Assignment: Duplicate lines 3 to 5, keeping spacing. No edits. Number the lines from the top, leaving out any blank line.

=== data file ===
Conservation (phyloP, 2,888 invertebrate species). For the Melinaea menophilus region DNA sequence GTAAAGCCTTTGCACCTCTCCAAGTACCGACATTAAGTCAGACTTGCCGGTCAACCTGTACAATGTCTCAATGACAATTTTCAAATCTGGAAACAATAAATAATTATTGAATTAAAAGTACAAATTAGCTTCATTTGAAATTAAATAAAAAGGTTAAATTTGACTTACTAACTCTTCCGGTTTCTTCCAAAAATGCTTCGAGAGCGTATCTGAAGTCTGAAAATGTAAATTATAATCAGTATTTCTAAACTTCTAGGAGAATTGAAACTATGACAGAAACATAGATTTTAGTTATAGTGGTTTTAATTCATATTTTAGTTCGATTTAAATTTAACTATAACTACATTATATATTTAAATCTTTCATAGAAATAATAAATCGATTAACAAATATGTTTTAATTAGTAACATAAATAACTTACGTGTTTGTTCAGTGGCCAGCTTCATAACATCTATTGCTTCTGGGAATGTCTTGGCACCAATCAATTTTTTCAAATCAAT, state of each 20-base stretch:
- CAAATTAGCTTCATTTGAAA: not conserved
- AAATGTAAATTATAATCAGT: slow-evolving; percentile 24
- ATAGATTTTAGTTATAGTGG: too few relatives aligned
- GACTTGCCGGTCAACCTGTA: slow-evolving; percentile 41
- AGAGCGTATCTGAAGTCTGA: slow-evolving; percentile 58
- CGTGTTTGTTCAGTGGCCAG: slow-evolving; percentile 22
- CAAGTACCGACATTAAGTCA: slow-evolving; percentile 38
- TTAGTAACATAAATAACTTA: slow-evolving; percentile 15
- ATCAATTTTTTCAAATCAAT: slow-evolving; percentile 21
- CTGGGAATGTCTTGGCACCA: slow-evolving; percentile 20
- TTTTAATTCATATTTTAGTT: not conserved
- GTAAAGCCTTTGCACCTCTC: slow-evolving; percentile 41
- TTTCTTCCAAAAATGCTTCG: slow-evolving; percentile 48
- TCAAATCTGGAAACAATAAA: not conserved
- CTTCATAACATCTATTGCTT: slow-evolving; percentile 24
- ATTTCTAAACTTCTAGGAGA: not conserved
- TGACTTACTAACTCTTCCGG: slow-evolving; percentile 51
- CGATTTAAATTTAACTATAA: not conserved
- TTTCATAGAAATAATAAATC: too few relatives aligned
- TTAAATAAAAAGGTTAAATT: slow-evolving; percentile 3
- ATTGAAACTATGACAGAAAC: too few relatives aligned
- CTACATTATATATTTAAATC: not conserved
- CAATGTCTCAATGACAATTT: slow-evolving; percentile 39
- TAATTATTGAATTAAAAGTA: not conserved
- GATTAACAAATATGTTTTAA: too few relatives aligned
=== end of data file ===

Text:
- AAATGTAAATTATAATCAGT: slow-evolving; percentile 24
- ATAGATTTTAGTTATAGTGG: too few relatives aligned
- GACTTGCCGGTCAACCTGTA: slow-evolving; percentile 41